â€śIâ€™mma ruin you, cunt.â€ť
When you first hear â€ś212â€ť, thatâ€™s the line that jumps out. In the songâ€™s whole three-and-a-half minutes, itâ€™s almost the only thing that your brain can wholly process while itâ€™s being bombarded with all of those syllables wrapped in syllables bouncing off of other syllables as they ping-pong around those shuffling, hustling drums. After the last echo of the last line when you hear it for the first time, thatâ€™s the detail you find seared into your consciousness – a mission statement as blunt as they come. Itâ€™s a bonafide moment; one of those great lines delivered greatly that flat-out demands your attention, just like â€śIâ€™m a street-walkinâ€™ cheetah with a heart full of napalmâ€ť, but, you know, less ridiculous.
Well, itâ€™s six months later and the first official release from Azealia Banks is finally here. Almost two months after it was initially supposed to be in stores, 1991 has limped out of the gate with little to no fanfare, especially compared to how every single brilliant, perfect (and free) track Banks has released recently has been received. I regret to inform you that this collective â€śmehâ€ť is entirely deserved.
1991 is, unfortunately, a straight-up cash-in project, though that much is clear from a quick glance at the tracklist: two of these four songs (â€ś212â€ť and â€śLiquoriceâ€ť) were released for free on the internet months and months ago, and seeing as how you are reading a music blog right now, the chances are good that you probably already own them. Youâ€™d think that the other two songs might at least provide an interesting glimpse of what we might be able to expect more of on a later release, but even those are mostly-forgettable letdowns. The title track and â€śVan Vogueâ€ť, produced by frequent collaborator Machinedrum, are both built on beats that are thinly veiled attempts to replicate the groove of â€ś212â€ť, and neither song comes close. Instead, they come off as oddly restrained. Oh, Banks certainly raps with great technical prowess throughout, but we know she can do that. Whatâ€™s missing here is the terrifyingly confident gonzo-fire thatâ€™s present in songs like â€śFuck Up The Funâ€ť, where sheâ€™s given loud, booming, relentless drums to go absolutely Looney Tunes over. But â€ś1991â€ť and â€śVan Vogueâ€ť – and that aesthetically jarring Wal-Pop cover-art – do exactly what they shouldnâ€™t by making Banks seem like anything less than her incredibly singular self.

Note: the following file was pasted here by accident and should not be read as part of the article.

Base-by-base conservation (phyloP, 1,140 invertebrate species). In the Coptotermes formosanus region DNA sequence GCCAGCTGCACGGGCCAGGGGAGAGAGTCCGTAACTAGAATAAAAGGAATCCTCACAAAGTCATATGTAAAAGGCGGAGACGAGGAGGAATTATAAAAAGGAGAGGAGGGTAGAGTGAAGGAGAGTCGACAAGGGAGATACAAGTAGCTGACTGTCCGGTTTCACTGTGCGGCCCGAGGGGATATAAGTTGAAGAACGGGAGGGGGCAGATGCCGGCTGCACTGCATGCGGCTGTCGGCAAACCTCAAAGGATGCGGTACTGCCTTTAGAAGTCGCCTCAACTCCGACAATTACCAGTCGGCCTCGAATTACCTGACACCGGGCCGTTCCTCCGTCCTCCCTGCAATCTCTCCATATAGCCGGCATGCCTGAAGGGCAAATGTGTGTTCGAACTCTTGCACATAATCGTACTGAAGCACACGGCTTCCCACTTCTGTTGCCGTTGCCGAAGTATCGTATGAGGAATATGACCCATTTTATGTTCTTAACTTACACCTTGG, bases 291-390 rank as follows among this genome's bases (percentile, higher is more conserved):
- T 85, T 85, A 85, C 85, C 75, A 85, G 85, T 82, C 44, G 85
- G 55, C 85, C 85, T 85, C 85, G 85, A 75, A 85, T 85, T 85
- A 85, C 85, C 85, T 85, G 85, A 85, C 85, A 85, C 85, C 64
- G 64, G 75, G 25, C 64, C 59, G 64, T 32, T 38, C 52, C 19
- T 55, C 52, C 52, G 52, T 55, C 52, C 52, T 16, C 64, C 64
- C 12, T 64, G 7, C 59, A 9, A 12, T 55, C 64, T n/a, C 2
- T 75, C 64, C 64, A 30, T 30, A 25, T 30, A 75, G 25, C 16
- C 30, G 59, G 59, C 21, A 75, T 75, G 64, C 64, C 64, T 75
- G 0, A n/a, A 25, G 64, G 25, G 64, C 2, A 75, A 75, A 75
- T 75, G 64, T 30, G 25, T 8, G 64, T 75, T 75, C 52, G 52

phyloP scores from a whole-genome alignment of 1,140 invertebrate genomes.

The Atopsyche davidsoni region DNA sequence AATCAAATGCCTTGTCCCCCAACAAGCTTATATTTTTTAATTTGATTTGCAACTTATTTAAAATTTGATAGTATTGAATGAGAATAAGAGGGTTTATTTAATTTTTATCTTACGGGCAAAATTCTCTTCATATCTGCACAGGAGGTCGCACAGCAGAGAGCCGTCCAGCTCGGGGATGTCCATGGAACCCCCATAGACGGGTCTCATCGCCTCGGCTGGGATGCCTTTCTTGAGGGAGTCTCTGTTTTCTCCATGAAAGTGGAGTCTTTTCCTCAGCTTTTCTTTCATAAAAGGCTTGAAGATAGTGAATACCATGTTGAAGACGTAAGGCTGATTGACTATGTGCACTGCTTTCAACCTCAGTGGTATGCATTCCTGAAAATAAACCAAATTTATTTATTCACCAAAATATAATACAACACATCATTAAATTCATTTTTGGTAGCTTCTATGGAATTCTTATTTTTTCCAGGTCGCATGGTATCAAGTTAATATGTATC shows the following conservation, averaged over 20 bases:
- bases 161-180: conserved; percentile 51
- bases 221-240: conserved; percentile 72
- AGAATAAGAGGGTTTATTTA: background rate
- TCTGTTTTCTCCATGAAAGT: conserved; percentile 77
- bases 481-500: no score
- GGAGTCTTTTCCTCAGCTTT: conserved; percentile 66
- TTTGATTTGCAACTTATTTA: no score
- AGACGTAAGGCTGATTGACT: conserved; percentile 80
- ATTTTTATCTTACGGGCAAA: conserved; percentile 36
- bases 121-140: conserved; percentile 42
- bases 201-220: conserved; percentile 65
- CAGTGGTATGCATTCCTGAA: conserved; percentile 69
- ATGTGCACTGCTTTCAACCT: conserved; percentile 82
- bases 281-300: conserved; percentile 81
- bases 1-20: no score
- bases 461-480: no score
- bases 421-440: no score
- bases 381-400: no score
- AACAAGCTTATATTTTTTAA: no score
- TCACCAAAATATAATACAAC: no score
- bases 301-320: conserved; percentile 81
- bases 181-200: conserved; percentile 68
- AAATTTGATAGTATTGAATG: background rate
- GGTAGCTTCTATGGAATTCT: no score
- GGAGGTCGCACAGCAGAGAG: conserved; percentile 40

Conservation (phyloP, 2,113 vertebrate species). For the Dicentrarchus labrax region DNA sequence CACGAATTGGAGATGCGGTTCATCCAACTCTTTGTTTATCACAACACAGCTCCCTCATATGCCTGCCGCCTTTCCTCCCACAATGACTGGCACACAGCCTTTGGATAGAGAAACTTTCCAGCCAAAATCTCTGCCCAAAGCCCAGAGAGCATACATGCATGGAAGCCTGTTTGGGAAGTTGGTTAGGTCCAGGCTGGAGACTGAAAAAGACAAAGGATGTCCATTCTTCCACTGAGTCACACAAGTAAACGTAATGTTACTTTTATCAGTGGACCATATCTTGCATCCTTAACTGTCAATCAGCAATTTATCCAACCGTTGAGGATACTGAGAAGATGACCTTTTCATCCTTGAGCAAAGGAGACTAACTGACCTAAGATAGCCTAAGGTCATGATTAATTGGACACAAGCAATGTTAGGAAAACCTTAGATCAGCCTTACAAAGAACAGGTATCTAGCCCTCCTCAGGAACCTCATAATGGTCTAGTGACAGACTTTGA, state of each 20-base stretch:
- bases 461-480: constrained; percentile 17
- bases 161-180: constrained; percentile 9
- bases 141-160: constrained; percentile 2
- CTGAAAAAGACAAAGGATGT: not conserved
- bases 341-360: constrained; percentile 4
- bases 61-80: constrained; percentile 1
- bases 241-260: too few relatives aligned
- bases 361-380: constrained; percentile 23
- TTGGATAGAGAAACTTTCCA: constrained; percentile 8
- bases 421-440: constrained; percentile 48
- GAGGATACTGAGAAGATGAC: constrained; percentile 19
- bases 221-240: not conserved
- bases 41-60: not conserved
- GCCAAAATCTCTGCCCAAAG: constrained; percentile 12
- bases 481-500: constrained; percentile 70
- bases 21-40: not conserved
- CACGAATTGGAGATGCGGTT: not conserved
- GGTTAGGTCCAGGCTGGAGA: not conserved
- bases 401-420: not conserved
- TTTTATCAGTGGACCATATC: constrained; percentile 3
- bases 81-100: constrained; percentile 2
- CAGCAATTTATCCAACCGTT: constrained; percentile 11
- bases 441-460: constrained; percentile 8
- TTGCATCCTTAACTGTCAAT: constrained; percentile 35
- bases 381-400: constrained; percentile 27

In the spaces in between, there does lurk a weirdness, however: at the end of â€śVan Vogueâ€ť is a rambling psycho-rant against…well, who knows. Itâ€™s Banks with her voice pitch-shifted down low going on and on for two whole minutes, cracking up at her own ridiculous bravado, and itâ€™s the most interesting new bit on the whole EP. It shows some goddamn personality, which is something the preceding songs are sorely missing.
â€ś212â€ť announced the arrival of some crafty new pop mind that just might turn out to be a particularly genius one, and the recent release of â€śFuck Up The Funâ€ť and â€śJumanjiâ€ť – both from an upcoming mixtape called Fantasea – strongly reinforce that notion. 1991 does not.
Â© Justin Santelli, Music Vice
Internet link: Azealia Banks
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